Cait and I went to see Hugo last night. It was a fun movie to watch, with its screen-popping 3D effects, and a marvelously twisted plot that came together well enough at the end. Good acting, beautiful cinematography, interesting characters, and nice to be out alone on the hometown after our holiday week in Chicago. The turn at the end, to the stage and recognition of a lifetime's work, was awfully tender-hearted, if a bit puzzling. Cait and I tried to hash it out a bit on our way home: what had happened, exactly, to that great opening mystery of the automaton, the quest of the orphan to find the message from his father? What did any part of how the movie began have, in the end, to do with film preservation? The movie seemed to jump tracks midway, turning from story to argument, character to idea. It felt a bit like propaganda, which is far too loaded a word to make the comparison exact, but the boy seemed more a reason to start the story, than to end it, and I missed losing him for the argument.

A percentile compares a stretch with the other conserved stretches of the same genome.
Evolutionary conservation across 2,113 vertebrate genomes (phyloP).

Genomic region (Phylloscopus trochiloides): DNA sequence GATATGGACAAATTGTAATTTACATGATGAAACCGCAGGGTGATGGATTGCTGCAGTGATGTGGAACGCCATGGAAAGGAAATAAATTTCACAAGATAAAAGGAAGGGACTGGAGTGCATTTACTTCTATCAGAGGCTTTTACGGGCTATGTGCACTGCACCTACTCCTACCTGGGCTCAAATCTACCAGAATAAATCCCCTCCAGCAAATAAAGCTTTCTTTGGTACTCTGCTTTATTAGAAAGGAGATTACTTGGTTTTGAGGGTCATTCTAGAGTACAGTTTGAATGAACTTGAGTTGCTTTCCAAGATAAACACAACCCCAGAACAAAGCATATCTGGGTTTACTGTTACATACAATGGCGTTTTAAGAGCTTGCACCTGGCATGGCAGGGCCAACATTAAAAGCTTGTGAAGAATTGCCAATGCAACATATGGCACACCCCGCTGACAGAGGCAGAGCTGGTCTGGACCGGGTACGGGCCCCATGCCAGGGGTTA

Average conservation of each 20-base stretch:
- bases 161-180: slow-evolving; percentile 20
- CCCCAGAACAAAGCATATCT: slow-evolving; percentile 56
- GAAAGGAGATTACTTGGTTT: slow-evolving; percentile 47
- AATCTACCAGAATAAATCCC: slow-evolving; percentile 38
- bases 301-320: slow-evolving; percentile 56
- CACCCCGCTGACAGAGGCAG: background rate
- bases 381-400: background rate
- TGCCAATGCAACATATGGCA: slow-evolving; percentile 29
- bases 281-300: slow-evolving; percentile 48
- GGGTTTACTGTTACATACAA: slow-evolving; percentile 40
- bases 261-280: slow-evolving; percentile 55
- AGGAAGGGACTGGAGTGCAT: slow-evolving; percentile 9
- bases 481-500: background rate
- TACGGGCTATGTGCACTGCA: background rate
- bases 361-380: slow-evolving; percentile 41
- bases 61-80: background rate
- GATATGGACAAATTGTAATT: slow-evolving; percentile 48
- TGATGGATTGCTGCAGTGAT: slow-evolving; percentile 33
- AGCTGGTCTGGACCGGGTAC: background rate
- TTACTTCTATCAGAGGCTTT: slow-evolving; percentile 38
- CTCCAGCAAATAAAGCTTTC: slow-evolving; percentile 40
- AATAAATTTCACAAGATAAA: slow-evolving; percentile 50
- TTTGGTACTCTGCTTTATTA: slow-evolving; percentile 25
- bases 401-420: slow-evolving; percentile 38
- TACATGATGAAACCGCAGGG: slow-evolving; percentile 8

I am not a huge Weezer fan, but they absolutely kill it with their 2008 cover of "O, Holy Night." Who knew a punk cover could find a fresh angle to that most tired chestnut of holiday music? It's ardent, and entirely without sentiment or irony: